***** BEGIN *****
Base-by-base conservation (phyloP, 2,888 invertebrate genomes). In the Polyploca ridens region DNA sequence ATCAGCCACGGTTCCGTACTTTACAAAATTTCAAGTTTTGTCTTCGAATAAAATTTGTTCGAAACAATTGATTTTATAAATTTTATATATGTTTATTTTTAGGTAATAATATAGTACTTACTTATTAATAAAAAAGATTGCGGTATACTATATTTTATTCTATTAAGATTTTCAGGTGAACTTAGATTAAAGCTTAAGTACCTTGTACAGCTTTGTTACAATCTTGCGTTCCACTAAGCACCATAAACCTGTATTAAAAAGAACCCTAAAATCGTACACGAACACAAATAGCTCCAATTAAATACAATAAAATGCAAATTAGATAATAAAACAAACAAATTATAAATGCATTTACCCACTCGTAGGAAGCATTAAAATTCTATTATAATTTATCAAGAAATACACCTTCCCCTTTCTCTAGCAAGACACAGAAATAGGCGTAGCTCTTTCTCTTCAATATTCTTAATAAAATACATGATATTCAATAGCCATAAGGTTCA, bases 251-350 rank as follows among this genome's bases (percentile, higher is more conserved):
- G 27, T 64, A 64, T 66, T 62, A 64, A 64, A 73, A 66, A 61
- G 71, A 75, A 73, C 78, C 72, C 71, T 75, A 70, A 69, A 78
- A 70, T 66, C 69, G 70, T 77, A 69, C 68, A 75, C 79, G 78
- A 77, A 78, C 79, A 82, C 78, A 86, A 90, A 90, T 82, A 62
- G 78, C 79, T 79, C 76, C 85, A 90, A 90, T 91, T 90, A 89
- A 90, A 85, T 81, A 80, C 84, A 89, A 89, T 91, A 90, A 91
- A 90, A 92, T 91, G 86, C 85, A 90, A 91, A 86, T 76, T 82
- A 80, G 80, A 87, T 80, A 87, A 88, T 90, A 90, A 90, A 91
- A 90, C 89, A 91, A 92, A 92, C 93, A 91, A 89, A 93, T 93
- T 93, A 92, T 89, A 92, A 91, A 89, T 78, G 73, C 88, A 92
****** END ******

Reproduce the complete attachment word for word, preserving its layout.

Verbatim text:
Base-by-base conservation (phyloP, 2,888 invertebrate genomes). In the Polyploca ridens region DNA sequence ATCAGCCACGGTTCCGTACTTTACAAAATTTCAAGTTTTGTCTTCGAATAAAATTTGTTCGAAACAATTGATTTTATAAATTTTATATATGTTTATTTTTAGGTAATAATATAGTACTTACTTATTAATAAAAAAGATTGCGGTATACTATATTTTATTCTATTAAGATTTTCAGGTGAACTTAGATTAAAGCTTAAGTACCTTGTACAGCTTTGTTACAATCTTGCGTTCCACTAAGCACCATAAACCTGTATTAAAAAGAACCCTAAAATCGTACACGAACACAAATAGCTCCAATTAAATACAATAAAATGCAAATTAGATAATAAAACAAACAAATTATAAATGCATTTACCCACTCGTAGGAAGCATTAAAATTCTATTATAATTTATCAAGAAATACACCTTCCCCTTTCTCTAGCAAGACACAGAAATAGGCGTAGCTCTTTCTCTTCAATATTCTTAATAAAATACATGATATTCAATAGCCATAAGGTTCA, bases 251-350 rank as follows among this genome's bases (percentile, higher is more conserved):
- G 27, T 64, A 64, T 66, T 62, A 64, A 64, A 73, A 66, A 61
- G 71, A 75, A 73, C 78, C 72, C 71, T 75, A 70, A 69, A 78
- A 70, T 66, C 69, G 70, T 77, A 69, C 68, A 75, C 79, G 78
- A 77, A 78, C 79, A 82, C 78, A 86, A 90, A 90, T 82, A 62
- G 78, C 79, T 79, C 76, C 85, A 90, A 90, T 91, T 90, A 89
- A 90, A 85, T 81, A 80, C 84, A 89, A 89, T 91, A 90, A 91
- A 90, A 92, T 91, G 86, C 85, A 90, A 91, A 86, T 76, T 82
- A 80, G 80, A 87, T 80, A 87, A 88, T 90, A 90, A 90, A 91
- A 90, C 89, A 91, A 92, A 92, C 93, A 91, A 89, A 93, T 93
- T 93, A 92, T 89, A 92, A 91, A 89, T 78, G 73, C 88, A 92